With newer, cleaner cars on the road, is Washington’s vehicle emission test still necessary?

Turns out, the state has been preparing to get rid of the emissions test for years. The law is set to expire at the end of 2019.

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Air pollution: Bad. Cars that meet environmental standards: Good.

Tests to check that older vehicles in Washington’s most-populous areas conform with emission regulations: Mandatory.

But with a growing number of fresh and cleaner cars on the road that meet clean-air standards, are the inspections — which cost at least $15 per vehicle and pertain only to certain models — still necessary?

“I realize diesel trucks and leaded-gas vehicles pollute the air, but they are a petite minority,” Gordon Knuth, of North Seattle, wrote to Traffic Lab, asking about the need for the tests. “I’m beginning to think the test is a moneymaker for the county.”

To reaction, we contacted the state Department of Ecology and an emissions pro, dived into The Seattle Times archives and looked at programs elsewhere.

Turns out, as car technology has evolved and more vehicles use electrical play or cleaner fuels to run, Washington officials have been preparing for the end of the emission-testing program — which is run by the state, not the counties.

The law requiring the test is set to expire Dec. 31, 2019.

Traffic Lab is a Seattle Times project that digs into the region’s thorny transportation issues, spotlights promising approaches to easing gridlock, and helps readers find the best ways to get around. It is funded with the help of community sponsors Alaska Airlines, CenturyLink, Kemper Development Co., Sabey Corp., Seattle Children’s hospital and Ste. Michelle Wine Estates. Seattle Times editors and reporters operate independently of our funders and maintain editorial control over Traffic Lab content.

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“A car’s computers can tell you everything, such as how tightly your gas cap is fitting, what your fuel efficiency is and even what your wheel speed is to control the brakes,” The Seattle Times reported in August 2011. “Now this fresh technology has an added bonus: It’s part of the reason behind the easing up and eventually phasing out of the” law.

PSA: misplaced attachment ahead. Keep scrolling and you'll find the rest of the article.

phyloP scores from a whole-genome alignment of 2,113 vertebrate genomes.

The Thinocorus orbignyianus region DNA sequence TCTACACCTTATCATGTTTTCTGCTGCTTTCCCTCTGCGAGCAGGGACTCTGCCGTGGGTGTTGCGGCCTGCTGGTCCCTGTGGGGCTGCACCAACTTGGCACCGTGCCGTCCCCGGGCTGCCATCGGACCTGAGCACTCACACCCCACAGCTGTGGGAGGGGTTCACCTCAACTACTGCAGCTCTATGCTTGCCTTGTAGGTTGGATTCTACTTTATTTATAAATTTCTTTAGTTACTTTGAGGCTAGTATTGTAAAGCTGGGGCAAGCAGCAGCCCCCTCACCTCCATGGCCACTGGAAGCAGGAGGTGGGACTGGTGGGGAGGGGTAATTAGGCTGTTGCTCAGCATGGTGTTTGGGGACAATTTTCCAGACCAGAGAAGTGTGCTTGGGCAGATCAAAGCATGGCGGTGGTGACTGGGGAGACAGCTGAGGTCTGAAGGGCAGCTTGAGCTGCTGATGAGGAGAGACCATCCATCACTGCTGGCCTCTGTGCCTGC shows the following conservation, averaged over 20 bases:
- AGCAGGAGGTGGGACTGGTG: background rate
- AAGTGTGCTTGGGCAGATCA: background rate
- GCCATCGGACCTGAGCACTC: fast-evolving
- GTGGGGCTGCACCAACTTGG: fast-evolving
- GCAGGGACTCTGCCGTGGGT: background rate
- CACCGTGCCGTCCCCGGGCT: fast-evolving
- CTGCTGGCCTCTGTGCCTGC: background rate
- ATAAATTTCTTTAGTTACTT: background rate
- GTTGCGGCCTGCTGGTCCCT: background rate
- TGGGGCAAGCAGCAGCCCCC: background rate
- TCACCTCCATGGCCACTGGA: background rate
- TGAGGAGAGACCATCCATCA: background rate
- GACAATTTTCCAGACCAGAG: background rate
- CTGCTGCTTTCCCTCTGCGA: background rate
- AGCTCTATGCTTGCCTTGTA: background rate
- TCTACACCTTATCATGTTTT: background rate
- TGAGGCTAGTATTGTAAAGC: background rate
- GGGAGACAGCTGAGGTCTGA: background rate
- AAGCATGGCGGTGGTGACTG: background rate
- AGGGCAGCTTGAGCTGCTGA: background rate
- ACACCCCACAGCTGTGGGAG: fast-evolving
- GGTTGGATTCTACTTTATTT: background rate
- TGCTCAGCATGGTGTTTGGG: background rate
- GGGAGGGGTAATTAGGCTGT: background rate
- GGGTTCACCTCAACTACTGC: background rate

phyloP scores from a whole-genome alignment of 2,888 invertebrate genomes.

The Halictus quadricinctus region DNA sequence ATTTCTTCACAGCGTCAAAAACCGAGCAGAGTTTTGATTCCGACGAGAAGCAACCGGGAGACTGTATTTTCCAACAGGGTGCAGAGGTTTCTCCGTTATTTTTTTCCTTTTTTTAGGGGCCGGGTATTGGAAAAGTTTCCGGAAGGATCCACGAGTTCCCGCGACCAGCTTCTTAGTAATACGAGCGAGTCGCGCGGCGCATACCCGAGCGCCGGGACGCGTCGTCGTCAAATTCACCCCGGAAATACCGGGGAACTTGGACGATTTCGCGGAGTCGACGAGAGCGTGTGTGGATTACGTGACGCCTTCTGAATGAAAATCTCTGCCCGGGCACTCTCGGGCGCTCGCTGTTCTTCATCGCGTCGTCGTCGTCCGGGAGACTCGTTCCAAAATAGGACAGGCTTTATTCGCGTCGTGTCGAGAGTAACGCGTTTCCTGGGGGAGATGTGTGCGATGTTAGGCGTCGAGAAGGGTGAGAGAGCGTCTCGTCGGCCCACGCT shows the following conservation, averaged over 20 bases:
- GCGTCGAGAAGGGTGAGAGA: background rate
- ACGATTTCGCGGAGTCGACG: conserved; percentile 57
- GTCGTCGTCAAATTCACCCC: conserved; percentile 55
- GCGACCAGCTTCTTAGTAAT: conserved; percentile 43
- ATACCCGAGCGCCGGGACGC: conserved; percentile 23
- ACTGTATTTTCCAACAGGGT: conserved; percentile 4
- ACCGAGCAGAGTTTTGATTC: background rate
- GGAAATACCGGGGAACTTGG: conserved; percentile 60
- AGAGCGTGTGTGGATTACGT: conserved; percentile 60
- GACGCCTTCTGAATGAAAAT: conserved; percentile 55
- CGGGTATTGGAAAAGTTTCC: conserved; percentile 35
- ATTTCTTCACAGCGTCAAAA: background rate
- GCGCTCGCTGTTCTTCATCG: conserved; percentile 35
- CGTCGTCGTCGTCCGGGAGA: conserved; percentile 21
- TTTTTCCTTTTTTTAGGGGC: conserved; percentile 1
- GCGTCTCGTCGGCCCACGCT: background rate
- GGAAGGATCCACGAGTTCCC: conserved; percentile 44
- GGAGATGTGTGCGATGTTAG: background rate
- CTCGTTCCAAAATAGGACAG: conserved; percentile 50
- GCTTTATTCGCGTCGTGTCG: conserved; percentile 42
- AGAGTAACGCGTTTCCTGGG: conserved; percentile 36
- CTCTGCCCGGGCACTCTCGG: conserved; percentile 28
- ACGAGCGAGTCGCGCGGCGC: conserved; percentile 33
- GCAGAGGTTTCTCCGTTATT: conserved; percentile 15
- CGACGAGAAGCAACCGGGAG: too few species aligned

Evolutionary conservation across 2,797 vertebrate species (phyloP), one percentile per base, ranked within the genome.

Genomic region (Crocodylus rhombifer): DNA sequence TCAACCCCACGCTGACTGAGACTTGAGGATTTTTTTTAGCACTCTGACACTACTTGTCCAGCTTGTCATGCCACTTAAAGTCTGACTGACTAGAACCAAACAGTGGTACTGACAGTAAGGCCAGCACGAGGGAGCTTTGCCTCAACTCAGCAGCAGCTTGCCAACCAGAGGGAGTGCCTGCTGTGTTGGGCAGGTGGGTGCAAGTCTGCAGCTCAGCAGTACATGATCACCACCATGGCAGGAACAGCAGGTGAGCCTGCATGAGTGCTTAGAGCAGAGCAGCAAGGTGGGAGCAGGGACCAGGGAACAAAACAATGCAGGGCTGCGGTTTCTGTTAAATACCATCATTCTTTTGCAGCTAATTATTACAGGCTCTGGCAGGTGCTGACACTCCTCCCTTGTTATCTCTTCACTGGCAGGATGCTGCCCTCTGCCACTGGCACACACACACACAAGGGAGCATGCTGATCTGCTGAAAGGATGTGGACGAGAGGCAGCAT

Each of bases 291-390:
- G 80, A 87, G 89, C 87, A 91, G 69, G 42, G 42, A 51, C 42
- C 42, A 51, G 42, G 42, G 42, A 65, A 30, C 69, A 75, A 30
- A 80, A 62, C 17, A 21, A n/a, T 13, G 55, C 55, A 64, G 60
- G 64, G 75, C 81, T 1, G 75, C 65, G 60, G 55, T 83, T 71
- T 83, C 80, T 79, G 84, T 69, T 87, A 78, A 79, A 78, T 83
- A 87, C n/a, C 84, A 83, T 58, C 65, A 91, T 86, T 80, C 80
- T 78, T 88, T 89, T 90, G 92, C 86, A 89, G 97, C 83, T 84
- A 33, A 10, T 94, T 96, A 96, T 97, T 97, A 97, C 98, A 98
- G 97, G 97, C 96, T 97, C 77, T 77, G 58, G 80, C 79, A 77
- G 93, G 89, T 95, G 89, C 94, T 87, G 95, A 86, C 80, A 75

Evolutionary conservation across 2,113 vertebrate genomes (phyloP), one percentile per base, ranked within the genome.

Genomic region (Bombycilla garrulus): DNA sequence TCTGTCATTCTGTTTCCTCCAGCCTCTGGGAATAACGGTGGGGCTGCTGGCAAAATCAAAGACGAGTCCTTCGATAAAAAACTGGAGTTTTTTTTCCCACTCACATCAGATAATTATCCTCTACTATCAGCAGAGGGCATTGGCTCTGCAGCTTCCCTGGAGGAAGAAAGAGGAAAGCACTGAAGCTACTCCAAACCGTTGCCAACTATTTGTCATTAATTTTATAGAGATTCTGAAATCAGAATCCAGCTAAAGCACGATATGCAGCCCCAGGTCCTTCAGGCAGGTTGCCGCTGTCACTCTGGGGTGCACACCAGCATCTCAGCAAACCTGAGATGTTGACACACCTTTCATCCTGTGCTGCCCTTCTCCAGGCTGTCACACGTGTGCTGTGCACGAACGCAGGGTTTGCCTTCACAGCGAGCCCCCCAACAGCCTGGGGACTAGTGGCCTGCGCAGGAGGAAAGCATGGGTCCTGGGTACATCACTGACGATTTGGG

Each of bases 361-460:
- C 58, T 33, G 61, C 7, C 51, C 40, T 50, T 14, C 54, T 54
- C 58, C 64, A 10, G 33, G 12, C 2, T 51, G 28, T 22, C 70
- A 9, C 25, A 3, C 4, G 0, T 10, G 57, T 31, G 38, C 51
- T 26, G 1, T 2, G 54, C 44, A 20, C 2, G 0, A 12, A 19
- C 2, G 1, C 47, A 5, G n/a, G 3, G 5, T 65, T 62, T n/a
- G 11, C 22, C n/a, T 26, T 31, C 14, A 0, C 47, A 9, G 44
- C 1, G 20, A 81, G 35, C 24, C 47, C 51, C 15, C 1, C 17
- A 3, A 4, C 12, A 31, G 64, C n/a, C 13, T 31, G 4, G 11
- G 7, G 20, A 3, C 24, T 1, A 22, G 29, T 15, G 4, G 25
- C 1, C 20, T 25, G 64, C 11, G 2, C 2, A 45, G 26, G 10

The state began emissions tests in 1982, soon after the state Legislature established the system using standards in the federal Clean Air Act.

“Since that time, cars have gotten cleaner and cleaner,” said Camille St. Onge, of the Ecology department. However lawmakers could establish another program after the law finishes, she said, “that’s not anticipated.”

Now, federal standards regulating vehicle pollution keep emissions low.

Washington officials are hoping that remains true in 2020, after the law expires. The current federal administration, however, could loosen the requirements.

States across the country launched similar inspection programs to control air pollution in very populated areas, to help conform with the Clean Air Act.

Some states, including Kentucky and Minnesota, have since ended their testing programs. Presently, twenty nine states, including Washington, have some type of emissions-testing program, St. Onge said.

Washington lawmakers over the years have updated the law’s requirements so that newer cars are exempt. That’s led to a general decline in the number of vehicles needing the tests.

Right now, fleet operators and owners of vehicles with certain manufacturing dates before 2009, except for some hybrids and fresh or low-weight diesels, need the inspections. (You can check to see if your vehicle must be tested at the Washington Vehicle Emission Check Program’s website.)